Q: What will you undertake to deal with declining enrollment?

A: Our institutions are regional, comprehensive institutions that are the economic, social and educational hubs of their communities. Each CSU will be different — knowing your mission, who’s in your community, who’s in the high school, who’s in the community colleges? What kind of partnerships do you have? What kind of visibility do you have? What kind of visibility do you have for adults that need to continue their education? What kind of services can you provide? And within your mission, transform yourself as your community is adapting. The enrollment cliff is here in some regions — how do we adapt to that and serve the community that we’ve been established to serve?


Q: What are your biggest career accomplishments?

At Berkeley College, it was helping a board understand the importance of strategic planning and the importance of the academic core and student support services. At Dominguez Hills, they hadn’t met enrollment in eight years. Student services needed some uplifting. And now Dominguez Hills is thriving. And when I left it was thriving. We raised money, an area that was really difficult. At each campus — amazing teams. No president does this alone.

At Fullerton, it was raising graduation rates. It was [narrowing] the opportunity gap. That to me, was a major accomplishment. The two days that I loved the most about being on these campuses was the first day, when [students are] scared and they’re thinking do they belong. Then on graduation, when they’re walking across the stage and you see the families dress in whatever garb they’re representing, cheering them on. Because it’s not only that student, you’re transforming a family.

Q: Can you describe the specific strategies you used to boost graduation and narrow equity gaps?

A: At Dominguez Hills I was the first president that had the vice president for enrollment management reporting directly to me. We started to understand the data, started to understand where were the problems — from not losing transcripts to making sure that students are treated well and our student support services were excellent. We got an enrollment plan, we held people accountable.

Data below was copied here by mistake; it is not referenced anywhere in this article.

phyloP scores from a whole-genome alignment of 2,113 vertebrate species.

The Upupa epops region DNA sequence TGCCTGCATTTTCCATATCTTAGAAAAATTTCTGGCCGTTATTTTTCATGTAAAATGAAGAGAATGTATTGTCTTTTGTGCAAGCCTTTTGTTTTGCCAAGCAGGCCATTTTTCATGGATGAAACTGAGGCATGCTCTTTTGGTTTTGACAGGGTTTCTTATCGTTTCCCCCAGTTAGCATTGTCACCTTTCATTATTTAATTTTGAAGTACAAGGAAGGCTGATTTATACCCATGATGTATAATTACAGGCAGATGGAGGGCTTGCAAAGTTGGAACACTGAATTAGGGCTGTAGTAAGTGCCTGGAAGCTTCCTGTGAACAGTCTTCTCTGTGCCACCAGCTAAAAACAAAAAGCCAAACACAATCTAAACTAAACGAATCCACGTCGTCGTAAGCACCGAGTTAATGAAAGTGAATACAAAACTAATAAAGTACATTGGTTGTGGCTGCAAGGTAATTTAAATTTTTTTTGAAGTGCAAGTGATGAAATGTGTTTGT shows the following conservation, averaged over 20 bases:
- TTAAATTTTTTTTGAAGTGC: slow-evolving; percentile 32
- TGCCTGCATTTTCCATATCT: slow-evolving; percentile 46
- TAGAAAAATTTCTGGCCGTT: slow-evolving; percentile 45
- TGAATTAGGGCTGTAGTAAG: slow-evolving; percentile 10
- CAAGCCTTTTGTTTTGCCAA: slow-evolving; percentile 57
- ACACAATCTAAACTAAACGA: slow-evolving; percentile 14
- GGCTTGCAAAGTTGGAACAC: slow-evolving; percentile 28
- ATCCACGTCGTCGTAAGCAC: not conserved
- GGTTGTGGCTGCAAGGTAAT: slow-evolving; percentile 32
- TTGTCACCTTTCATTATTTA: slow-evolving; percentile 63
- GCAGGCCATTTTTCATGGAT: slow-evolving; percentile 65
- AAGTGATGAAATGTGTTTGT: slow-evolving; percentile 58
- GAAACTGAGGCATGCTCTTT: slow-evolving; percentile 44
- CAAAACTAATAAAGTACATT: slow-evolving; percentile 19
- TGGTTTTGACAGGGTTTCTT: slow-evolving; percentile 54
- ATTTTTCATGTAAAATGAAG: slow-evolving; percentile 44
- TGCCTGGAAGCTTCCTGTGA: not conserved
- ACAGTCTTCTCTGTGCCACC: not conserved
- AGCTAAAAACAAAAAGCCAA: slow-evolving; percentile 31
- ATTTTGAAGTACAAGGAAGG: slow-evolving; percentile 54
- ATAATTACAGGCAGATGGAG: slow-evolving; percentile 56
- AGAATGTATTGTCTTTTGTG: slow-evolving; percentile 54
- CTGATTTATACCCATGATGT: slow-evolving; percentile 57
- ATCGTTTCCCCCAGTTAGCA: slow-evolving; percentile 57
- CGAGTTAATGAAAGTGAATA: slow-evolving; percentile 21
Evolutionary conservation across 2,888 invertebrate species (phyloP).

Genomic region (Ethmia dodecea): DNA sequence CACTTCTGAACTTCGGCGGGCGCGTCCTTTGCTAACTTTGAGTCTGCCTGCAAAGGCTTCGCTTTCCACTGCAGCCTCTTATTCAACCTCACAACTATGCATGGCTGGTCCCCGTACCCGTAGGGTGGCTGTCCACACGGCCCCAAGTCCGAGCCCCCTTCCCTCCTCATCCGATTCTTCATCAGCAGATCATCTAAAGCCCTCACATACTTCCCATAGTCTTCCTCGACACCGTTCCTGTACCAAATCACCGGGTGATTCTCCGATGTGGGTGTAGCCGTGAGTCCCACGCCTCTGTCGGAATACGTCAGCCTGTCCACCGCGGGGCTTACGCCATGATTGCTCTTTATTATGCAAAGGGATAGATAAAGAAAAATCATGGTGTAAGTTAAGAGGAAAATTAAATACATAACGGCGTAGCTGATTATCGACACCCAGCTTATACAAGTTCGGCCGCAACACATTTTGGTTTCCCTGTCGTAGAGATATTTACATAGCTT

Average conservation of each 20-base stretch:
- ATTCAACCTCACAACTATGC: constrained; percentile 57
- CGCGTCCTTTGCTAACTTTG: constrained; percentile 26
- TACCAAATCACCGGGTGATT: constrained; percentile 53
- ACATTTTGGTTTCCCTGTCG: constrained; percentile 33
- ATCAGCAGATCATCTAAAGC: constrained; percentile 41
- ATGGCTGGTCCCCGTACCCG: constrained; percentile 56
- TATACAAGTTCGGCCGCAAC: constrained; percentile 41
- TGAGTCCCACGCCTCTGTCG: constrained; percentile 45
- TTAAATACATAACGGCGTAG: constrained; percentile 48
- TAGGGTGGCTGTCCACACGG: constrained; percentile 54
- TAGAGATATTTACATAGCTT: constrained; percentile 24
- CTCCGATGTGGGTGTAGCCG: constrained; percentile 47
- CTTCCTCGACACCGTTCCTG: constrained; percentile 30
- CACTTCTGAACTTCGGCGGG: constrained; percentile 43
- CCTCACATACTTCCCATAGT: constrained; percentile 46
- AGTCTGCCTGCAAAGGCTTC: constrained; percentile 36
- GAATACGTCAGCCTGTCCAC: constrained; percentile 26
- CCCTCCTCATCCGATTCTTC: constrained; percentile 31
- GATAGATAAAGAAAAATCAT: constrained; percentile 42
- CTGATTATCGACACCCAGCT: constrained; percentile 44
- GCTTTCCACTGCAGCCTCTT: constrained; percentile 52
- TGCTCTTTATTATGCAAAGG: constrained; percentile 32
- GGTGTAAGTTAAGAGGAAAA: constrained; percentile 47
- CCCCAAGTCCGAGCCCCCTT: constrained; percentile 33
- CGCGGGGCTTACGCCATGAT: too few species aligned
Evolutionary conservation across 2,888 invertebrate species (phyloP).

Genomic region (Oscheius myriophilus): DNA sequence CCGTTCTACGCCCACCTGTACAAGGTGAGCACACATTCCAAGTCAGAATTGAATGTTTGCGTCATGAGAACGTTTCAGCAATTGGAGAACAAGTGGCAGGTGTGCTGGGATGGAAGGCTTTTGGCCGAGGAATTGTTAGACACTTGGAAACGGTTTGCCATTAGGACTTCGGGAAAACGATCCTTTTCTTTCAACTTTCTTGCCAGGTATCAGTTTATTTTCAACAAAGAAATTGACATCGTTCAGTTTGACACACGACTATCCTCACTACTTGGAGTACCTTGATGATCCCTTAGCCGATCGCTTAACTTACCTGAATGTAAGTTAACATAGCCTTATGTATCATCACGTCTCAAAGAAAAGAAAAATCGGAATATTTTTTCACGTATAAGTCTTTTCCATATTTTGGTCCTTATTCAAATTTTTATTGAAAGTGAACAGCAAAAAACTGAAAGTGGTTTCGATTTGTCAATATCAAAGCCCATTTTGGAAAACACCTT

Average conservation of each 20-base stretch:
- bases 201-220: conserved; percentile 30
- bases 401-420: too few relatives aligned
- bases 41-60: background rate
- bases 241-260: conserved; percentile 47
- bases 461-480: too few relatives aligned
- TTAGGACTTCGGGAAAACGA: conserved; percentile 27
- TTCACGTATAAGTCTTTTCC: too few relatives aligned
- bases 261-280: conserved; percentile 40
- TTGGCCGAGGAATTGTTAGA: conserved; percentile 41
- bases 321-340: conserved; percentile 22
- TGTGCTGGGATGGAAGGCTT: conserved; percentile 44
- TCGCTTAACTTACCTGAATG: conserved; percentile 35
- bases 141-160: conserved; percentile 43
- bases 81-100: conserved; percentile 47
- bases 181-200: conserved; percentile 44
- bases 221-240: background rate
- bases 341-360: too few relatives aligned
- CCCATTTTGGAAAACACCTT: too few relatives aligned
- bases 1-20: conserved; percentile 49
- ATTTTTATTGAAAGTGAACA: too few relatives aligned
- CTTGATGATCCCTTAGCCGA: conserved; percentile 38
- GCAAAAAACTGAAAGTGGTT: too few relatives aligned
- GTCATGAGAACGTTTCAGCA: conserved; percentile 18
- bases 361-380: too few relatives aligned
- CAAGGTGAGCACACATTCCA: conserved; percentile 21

At Fullerton, I put together a commission of my provost and my vice president of student affairs to co-chair the task force of student success. It was a team. They came up with this great idea of student success teams at each college. They were able to see the data. We learned that about 30% of students fail one course in their first semester. We learned and we understood that low-income, first-gen students of color — when they fail that course they think they’re a failure, because sometimes they think they don’t even belong there. Reaching out and talking to students, reaching out and texting those students, telling them, “We’re here for you.” Start to show the students that you care, and that you’re helping them along the way.


Q: Many students struggle to meet their basic needs — paying rent, food insecurity. How do you think the university can help?

We do have food insecurity pantries on our campuses. We’re with dealing with mental health — which is an issue for all students across this country. How does each campus deal with it? If you’re in an urban place — how are we partnering with those agencies that are doing good work and that can help those students? That’s one thing.

Other areas, we’ll have to think about, OK — how do we work with maybe businesses? Every business has something that they do with the community. How can we partner with those businesses and the corporations and have them give back to the community in which they’re anchored? Those are the kinds of examples that we have to get out there and see what works for each campus. Each community is different. What happens at Sacramento is different than what happens at Humboldt, is different than what happens at Los Angeles.

Q: How would you define success in this role?

A. We would close the equity gap, or at least get very close. We would graduate more students. And my big dream, which I know is very difficult, but if you don’t dream it doesn’t happen — is to somehow, some way be able to track the 120,000 students we graduated this year and know what they’re doing next and that we helped them get there. I am tired of hearing in Washington, D.C., some legislators telling me that people don’t need a bachelor’s degree anymore because they work at Walmart and Starbucks for minimum wage. I’m tired of that. I want the data. I want to demonstrate — actually show the power of the CSU.

Q: Is there anything else that you’d like to add?


A: The CSU to me is really the role model of the nation on how to educate diverse students. No one is perfect. If we keep students at the center and support our faculty and staff, and make sure that we work within our communities, we can be even more successful. That’s what I’ll be striving for.